That is not the case in the United States, where the barrier to entry is much lower and the market is highly competitive. In the United States, there’s a real sense of urgency because at any moment, someone is snapping at your heels either to take your market share, your business, or your job!
You wake up every day, saying how do I add value? How do I increase enterprise value? How do I stay ahead of the market and stay ahead of the competition?
This feeling definitely sharpens you and hones your senses. It is both a good and bad feeling.”
There are circumstances where that sort of urgency has an upside. It drives you to actually create real outcomes. It’s not all just grind, it can be positive because you get to see the benefit of it, and you get to see it fast.
You really need to be focused and efficient at doing stuff because there is no time for waste. You need to maximise your output and your value. At least that’s how I approached it. I don’t know if that’s the case for everybody.
I don’t find that necessarily in Australia and I think that’s because there is less competition. In Australia, a lot of industries are quite established and there’s less venture capital for newcomers to peel away market share.”
With any passion or career, it takes time to really get in the groove of things. Some of the most valuable insights and learnings are from others, and Andi is someone that is passionate about sharing her experiences with future PM’s.
“I think one of the most important things for future Product Managers to do is manage your own career. It’s not going to manage itself and you’re often going to be in organisations where your discipline is not well known.
You might be just one in a handful of product people and the rest of the organisation doesn’t really understand your practice. Thinking that your career is going to manage itself or it’s going to magically develop is a myth.
You have to actively manage your career development and choose your career path very deliberately around the things that you want to learn. Each time you make a career decision, choose the thing that you want to optimise or that you want to grow or develop.
People appreciate well-rounded Product folks that have immersed themselves in lots of different types of product environments and different industries. I believe that what you learn by moving like that is really beneficial.
Michelle Obama once said, “You CAN have it all. You just can’t have it all at once” and so it’s the same thing with your Product career. You’re never going to have the perfect product, with the perfect team, and the perfect manager, at the perfect company, but you might get a few of those things at different stages along the way.”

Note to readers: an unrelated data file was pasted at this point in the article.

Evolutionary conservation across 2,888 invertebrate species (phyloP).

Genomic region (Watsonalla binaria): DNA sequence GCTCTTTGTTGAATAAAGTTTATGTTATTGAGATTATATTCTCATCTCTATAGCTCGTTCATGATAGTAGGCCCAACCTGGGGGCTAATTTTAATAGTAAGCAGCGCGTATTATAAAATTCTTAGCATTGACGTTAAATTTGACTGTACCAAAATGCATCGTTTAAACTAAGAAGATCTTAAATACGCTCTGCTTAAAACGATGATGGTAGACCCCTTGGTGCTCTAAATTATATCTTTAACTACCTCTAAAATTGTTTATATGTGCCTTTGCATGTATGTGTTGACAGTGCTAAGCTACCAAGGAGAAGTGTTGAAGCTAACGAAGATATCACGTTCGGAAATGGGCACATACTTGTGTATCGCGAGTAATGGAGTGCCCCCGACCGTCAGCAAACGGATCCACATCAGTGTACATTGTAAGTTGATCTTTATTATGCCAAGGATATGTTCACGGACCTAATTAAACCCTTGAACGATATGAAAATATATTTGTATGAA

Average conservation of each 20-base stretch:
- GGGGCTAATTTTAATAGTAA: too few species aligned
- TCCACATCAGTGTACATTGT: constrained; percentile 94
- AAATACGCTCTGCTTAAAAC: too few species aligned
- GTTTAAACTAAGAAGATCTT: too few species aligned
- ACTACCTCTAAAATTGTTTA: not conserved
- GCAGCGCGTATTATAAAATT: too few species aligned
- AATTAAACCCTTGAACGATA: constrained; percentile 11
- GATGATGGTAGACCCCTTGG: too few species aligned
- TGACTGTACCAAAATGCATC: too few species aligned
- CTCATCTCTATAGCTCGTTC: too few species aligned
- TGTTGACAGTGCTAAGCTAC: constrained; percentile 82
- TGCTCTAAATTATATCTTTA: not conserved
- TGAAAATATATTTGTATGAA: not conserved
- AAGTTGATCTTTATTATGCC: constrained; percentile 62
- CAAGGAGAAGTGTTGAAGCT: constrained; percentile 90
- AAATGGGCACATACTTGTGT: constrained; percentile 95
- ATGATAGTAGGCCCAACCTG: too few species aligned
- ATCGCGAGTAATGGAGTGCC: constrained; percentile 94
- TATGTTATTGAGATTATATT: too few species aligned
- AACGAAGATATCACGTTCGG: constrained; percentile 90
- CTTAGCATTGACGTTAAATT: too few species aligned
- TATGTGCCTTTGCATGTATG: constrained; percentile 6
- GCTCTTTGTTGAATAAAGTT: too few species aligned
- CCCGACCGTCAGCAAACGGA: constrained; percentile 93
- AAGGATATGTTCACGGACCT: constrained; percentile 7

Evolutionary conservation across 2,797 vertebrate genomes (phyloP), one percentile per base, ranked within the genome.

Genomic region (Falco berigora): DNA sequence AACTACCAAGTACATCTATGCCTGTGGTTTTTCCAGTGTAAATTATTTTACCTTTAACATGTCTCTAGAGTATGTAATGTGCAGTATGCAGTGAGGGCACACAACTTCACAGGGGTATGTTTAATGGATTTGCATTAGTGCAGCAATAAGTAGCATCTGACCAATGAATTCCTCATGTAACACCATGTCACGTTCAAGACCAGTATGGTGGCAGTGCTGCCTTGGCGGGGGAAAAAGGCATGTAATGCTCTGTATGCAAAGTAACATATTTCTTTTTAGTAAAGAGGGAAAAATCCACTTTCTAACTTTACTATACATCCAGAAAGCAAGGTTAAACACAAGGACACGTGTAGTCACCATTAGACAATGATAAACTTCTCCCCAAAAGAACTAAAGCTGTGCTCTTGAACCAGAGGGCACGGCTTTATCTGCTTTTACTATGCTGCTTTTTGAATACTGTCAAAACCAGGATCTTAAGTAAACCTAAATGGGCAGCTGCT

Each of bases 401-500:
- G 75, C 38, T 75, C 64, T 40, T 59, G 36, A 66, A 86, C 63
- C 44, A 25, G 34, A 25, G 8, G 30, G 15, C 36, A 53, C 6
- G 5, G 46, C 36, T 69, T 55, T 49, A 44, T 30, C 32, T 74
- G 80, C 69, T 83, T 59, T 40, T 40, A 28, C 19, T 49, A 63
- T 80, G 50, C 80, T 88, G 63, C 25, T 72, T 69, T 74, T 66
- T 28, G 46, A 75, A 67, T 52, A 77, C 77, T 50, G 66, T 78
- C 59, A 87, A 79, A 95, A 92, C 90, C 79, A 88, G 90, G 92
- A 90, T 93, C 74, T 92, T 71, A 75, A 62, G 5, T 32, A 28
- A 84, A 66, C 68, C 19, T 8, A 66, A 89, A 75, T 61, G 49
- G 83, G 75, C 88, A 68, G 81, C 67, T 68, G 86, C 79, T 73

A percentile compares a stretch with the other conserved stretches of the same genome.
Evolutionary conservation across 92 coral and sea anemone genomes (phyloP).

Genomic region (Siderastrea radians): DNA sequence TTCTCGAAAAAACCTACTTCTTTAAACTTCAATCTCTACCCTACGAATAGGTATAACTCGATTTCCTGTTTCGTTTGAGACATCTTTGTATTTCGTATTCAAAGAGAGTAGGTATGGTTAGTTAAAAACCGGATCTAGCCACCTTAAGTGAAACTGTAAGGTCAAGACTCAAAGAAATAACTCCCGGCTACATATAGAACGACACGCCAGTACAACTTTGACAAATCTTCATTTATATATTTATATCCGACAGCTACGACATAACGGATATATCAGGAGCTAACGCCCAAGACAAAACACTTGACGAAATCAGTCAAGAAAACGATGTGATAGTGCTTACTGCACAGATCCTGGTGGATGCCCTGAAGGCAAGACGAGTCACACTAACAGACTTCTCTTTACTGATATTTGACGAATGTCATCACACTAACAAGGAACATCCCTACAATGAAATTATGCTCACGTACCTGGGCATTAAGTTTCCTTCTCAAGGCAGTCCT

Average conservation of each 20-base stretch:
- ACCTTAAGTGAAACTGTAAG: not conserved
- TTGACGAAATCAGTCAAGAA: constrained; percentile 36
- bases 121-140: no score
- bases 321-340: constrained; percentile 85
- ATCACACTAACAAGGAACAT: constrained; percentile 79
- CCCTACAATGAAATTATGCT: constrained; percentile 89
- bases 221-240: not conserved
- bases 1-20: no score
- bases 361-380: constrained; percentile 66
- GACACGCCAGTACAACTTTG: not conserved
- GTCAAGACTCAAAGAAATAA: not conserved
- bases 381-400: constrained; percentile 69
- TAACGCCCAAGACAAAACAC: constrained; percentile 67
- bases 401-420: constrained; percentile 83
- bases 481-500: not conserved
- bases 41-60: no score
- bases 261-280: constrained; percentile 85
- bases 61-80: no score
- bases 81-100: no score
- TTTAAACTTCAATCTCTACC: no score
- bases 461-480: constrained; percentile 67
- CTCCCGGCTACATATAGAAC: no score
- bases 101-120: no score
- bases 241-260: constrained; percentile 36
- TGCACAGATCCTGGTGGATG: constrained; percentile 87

When she’s not being an inspirational Product leader, Andi is hosting dinner parties with lots of drinking and eating, spending time with her dogs, or exploring the outdoors with her wife Gillian. The story about how Andi and her beautiful wife is quite the tale.
“My wife is from Belfast but was living in LA. When I was doing my undergrad and studying abroad in Chicago, I made a bunch of friends there. We had been taking turns visiting each other. Like, they would visit me in Australia and then next, I’d go back to Chicago. The year I met my wife, I was older and I couldn’t do the long haul and then back it up with the flight to Chicago. I need my rest!
So I stopped over in LA. It was never my intention and I’d never spent anytime in LA before. I had about 3-4 nights as a sort of layover to get over the long haul. I was sitting in the hotel room flicking through TV channel after TV channel. I then said to myself, Andi, it’s Friday night in LA. Get up and get out!
I met Gillian, my wife, within about the first 5 minutes of stepping into the club. I then changed all of my plans and spent the month with her. Fast forward to 4 months later, and I had packed up my life, put my apartment on the market and relocated to LA. I knew in that first month that I wanted to be with her. That was over 10 years ago now.
I know how corny this sounds, but it was literally love at first sight. I used to think, Hollywood happy endings and love at first sight weren’t real. And then it happened to me. In Hollywood!”